The Bellevue community raised $700,000 at the annual Spring for Schools Benefit Luncheon for the Bellevue Schools Foundation on March 24.
Funds raised at the event support programs that enable the Bellevue School District to provide innovative curriculum and critical learning supports, focusing on initiatives that “move the needle” for student opportunity and achievement.
Guests at the luncheon, chaired by the foundation’s immediate past president, Connie Peterson, heard speakers and watched video presentations reflecting the event theme, “Whole community, whole child.
At Ardmore Elementary School, a number of the youngest learners, 3- and 4-year-old preschoolers, were among more than 150 low-income children district-wide at risk of losing access to no-cost, high-quality early learning. A broad cross-section of Bellevue community members advocated for and donated funds to ensure every one of those students was able to go to school this school year.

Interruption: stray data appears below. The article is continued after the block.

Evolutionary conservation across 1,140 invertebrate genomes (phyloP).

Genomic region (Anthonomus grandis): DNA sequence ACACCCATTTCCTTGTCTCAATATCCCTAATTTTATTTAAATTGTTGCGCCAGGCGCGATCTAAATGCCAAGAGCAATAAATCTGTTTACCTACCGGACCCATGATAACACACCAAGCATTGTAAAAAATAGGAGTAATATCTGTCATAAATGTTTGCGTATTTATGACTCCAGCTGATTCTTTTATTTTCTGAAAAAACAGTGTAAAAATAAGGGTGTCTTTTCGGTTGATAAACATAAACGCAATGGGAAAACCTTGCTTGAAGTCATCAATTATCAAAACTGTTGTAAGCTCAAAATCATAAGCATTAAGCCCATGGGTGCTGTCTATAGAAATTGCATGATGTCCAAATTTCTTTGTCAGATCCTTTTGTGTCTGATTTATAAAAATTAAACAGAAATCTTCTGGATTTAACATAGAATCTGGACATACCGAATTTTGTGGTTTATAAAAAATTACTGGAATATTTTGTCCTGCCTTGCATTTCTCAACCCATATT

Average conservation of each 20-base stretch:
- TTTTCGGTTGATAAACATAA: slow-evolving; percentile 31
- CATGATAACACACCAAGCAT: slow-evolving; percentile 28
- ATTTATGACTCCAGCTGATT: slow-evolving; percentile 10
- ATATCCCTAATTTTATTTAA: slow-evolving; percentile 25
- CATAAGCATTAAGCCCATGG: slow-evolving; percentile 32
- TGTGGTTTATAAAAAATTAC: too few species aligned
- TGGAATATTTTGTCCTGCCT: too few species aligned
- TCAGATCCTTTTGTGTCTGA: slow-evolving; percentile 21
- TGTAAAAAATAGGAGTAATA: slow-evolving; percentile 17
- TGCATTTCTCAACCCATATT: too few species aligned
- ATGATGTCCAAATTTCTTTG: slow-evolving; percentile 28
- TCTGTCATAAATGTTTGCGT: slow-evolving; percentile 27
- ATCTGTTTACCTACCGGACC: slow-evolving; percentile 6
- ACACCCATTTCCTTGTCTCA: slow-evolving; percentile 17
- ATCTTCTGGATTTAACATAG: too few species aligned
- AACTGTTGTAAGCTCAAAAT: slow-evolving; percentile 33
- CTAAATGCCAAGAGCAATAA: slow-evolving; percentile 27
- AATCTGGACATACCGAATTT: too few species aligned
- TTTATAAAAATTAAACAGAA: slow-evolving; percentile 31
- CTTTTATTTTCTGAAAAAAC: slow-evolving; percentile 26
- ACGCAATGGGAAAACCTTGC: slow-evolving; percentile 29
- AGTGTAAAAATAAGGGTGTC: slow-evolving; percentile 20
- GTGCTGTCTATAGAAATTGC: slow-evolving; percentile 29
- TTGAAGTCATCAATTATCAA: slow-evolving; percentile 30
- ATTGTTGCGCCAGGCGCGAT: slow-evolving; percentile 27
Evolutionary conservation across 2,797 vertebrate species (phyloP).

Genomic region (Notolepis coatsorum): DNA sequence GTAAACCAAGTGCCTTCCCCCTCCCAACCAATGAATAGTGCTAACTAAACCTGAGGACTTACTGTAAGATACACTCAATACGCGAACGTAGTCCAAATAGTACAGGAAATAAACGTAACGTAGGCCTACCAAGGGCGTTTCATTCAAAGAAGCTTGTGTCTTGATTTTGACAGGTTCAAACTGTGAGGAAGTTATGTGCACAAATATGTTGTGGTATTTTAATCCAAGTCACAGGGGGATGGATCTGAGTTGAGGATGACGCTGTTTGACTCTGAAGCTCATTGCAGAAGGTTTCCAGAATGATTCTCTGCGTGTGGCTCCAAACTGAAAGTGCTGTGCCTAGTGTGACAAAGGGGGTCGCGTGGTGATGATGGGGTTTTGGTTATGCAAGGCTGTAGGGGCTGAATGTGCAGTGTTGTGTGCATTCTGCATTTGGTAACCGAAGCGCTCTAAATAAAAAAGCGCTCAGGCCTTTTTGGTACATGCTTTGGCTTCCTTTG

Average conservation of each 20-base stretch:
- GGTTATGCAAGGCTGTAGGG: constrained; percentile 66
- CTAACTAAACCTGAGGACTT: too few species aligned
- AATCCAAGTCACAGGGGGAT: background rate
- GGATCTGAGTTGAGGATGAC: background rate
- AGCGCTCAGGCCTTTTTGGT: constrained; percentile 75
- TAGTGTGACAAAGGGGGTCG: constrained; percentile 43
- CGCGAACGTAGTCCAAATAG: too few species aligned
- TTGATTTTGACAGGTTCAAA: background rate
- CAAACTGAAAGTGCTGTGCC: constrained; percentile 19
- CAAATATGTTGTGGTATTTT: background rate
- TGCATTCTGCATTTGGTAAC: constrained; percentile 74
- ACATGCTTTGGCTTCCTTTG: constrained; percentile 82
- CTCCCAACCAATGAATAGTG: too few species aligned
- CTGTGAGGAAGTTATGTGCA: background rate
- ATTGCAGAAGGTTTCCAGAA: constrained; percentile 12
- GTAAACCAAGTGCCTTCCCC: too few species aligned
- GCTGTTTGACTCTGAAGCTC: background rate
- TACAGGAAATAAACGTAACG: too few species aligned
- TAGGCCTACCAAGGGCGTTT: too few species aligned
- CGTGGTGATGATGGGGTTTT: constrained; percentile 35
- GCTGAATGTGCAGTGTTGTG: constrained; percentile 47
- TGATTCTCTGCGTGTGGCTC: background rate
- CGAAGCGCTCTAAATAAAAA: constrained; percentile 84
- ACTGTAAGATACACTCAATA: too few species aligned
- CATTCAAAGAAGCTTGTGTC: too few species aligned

Ardmore Elementary School Principal Chas Miller told guests that in his 11 years as a principal in other states, he’s never seen anything like the community support for education that is a cultural norm in Bellevue.
“It’s not as if I came from a place that didn’t care about the schools, but the sheer coordination and the sheer will of so many people at the same time saying, ‘We’re going to support public education,’ was something I had never experienced in my career,” Miller said.
Miller said he’s most impressed by the results produced by systemically applying carefully-crafted approaches to reducing achievement gaps. For the district’s youngest learners, particularly in the Title I Ardmore student population, the benefits are striking.